If modern historians have long been interested in the ways in which history was written (and subsequently understood) in the Middle Ages, the process of editing and studying the various historical works that have come down to us has resulted in a scholarly landscape in which texts are often inadvertently portrayed as independent from the manuscripts that contain them. Such is the contention of Laura Cleaver, who, in a well-researched and thoroughly-illustrated book, aims to place these material objects in the wider social and political contexts in which they were produced, and thereby »to explore how they were made and what they represented to contemporaries« (p. 3).
This Cleaver sets out to achieve by examining illuminated works of history, including some cartularies, written in the Anglo-Norman world, a geographical entity that expanded and contracted along with the successes and failures of its ruling dynasty, from the conquest of England in 1066 to the death of Henry III in 1272. The resulting corpus of manuscripts is, by the author’s own admission, a relatively narrow one, and includes works by some of the best known historians of the region and period (Orderic Vitalis, Robert of Torigni, William of Jumièges, John of Worcester, Henry of Huntingdon, Gerald of Wales, and Matthew Paris, to name but a few).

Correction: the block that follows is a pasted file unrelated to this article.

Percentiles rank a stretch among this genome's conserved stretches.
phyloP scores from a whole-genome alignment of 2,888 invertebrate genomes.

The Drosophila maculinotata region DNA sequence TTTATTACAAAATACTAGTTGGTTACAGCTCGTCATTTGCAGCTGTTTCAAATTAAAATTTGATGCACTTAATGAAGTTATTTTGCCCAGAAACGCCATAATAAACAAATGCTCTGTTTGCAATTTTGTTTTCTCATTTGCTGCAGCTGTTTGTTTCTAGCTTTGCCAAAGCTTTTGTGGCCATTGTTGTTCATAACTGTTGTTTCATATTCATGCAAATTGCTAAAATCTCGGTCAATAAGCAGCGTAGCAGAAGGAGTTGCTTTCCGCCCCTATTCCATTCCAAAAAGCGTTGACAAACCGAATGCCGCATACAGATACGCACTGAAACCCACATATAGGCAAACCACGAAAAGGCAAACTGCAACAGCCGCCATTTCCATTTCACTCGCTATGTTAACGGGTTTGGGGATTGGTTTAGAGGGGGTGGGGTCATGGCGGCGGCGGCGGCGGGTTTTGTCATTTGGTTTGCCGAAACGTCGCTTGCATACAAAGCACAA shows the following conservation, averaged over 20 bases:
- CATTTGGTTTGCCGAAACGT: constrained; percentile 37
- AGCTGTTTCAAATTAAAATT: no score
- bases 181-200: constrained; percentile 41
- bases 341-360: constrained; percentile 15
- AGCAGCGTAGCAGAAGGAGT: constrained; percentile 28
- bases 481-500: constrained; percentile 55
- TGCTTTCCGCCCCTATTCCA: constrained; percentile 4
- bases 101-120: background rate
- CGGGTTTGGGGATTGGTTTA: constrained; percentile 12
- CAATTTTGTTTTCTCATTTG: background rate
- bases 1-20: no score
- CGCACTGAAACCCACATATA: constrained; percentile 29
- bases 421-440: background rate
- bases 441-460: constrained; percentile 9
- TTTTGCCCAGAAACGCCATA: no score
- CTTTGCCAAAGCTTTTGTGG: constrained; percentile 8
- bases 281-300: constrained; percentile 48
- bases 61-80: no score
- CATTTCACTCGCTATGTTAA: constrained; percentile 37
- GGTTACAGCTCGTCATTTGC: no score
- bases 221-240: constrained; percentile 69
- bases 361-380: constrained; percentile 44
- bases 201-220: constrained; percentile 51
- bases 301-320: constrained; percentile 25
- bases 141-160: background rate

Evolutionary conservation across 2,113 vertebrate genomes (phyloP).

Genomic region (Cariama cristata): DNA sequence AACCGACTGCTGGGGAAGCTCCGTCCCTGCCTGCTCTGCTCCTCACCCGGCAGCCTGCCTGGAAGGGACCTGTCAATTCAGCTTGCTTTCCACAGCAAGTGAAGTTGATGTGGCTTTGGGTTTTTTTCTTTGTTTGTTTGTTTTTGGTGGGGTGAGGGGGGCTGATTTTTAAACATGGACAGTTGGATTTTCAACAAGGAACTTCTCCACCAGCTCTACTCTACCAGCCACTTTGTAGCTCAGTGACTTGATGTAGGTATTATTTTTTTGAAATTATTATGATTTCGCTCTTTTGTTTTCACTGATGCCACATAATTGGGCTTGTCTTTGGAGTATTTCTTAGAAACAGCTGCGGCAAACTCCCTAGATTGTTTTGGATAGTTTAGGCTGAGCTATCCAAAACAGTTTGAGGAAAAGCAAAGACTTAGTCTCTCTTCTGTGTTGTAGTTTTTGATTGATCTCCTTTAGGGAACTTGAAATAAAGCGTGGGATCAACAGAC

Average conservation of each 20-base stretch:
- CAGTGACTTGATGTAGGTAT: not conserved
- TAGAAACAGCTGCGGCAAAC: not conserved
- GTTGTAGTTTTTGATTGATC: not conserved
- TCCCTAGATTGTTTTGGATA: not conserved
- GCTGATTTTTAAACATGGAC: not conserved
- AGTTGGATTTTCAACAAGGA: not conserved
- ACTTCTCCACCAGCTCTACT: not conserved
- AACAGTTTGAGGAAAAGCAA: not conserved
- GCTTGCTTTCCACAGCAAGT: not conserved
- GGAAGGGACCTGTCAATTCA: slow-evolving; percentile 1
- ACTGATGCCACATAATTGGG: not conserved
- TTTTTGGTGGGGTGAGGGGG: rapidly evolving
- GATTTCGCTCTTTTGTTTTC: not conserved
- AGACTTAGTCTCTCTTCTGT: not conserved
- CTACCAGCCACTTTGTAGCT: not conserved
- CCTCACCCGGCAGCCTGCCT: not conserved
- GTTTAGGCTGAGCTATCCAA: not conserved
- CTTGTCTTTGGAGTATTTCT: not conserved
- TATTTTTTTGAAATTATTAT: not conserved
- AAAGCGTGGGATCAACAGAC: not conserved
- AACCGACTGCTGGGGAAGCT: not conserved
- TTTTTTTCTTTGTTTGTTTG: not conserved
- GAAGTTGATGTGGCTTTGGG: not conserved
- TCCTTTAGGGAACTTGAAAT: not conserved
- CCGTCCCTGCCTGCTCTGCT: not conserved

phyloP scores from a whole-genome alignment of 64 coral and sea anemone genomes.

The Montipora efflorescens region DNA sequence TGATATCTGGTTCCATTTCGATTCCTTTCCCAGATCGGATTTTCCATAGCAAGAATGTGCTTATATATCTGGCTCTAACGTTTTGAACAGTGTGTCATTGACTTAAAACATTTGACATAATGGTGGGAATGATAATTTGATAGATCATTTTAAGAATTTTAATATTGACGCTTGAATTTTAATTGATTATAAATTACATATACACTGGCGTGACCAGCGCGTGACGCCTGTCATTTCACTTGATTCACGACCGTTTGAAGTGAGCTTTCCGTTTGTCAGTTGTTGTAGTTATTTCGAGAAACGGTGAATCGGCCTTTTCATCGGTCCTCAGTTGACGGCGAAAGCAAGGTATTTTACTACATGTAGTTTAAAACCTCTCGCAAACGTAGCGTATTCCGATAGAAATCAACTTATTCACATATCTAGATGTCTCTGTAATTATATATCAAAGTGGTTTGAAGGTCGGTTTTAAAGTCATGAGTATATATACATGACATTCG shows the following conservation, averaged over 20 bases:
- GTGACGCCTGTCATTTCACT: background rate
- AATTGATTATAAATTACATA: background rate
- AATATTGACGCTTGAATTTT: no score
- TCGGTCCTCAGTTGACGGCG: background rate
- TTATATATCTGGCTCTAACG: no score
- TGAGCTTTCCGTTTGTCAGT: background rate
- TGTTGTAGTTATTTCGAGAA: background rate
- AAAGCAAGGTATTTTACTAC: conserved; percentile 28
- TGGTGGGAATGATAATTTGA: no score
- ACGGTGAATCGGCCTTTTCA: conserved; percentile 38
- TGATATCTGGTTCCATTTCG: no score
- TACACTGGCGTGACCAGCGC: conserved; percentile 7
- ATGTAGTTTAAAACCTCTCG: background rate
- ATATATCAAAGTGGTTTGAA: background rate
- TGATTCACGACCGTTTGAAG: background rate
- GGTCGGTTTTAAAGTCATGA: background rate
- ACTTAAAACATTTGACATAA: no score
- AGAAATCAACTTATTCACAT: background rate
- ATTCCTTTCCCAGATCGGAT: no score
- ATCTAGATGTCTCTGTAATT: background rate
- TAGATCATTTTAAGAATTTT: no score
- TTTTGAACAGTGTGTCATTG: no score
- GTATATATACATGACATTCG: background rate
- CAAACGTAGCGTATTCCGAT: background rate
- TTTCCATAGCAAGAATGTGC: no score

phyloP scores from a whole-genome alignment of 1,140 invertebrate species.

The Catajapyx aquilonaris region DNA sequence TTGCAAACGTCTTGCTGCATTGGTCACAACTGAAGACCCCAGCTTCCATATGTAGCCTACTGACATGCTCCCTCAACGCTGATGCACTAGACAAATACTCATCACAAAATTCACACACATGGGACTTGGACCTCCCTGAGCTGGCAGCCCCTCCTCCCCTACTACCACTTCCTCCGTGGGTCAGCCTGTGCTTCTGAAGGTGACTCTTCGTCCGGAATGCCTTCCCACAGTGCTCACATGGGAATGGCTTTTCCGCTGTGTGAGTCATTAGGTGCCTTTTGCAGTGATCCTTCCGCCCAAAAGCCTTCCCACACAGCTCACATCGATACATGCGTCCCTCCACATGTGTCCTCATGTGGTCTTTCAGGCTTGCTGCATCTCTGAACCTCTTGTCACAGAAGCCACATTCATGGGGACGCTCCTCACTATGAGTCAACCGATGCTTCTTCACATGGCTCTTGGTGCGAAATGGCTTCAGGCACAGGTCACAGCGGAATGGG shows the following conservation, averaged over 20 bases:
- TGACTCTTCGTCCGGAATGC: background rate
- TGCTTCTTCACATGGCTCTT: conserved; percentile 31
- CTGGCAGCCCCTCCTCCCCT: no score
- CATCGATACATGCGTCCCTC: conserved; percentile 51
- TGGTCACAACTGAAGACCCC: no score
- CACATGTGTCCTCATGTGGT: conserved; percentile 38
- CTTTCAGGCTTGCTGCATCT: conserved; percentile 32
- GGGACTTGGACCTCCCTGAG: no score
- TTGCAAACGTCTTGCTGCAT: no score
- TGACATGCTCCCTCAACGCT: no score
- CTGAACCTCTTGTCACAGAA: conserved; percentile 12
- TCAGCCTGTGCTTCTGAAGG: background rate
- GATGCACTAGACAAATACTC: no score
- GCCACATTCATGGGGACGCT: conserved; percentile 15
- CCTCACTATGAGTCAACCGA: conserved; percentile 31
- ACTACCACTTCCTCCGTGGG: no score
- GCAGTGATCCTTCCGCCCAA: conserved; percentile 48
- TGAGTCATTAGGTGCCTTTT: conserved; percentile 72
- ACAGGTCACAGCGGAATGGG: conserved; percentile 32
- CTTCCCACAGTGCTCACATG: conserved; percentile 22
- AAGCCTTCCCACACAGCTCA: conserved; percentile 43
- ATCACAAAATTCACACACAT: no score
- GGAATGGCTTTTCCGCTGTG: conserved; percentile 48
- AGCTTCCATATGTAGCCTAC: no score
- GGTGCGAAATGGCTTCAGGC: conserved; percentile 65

As such, those with an interest in the Anglo-Norman world will find much here that is already familiar. Cleaver’s approach is nevertheless one that manages usefully to reorient the reader’s attention towards the visual and physical elements of the manuscripts she studies, even if the very nature of these manuscripts, and the not insignificant amount of scholarship already dedicated to them, means that the work’s main findings are sometimes buried within a good deal of summation and underpinned by not a small amount of speculation.
In terms of structure, the book is comprised of four main chapters, which are accompanied by sixty black-and-white illustrations. Cleaver uses the preceding introduction (p. 1–20) to establish her corpus of some 150 manuscripts, which are listed after the main bibliography (p. 217–219), within their wider historical context, and to acknowledge the difficulties and limitations of working with them. Readers are thus forewarned that some celebrated authors of the period, such as William of Malmesbury, whose historical works were widely copied but almost never illustrated, will receive considerably less attention than richly-decorated manuscripts of which a lone copy survives (p. 11–12).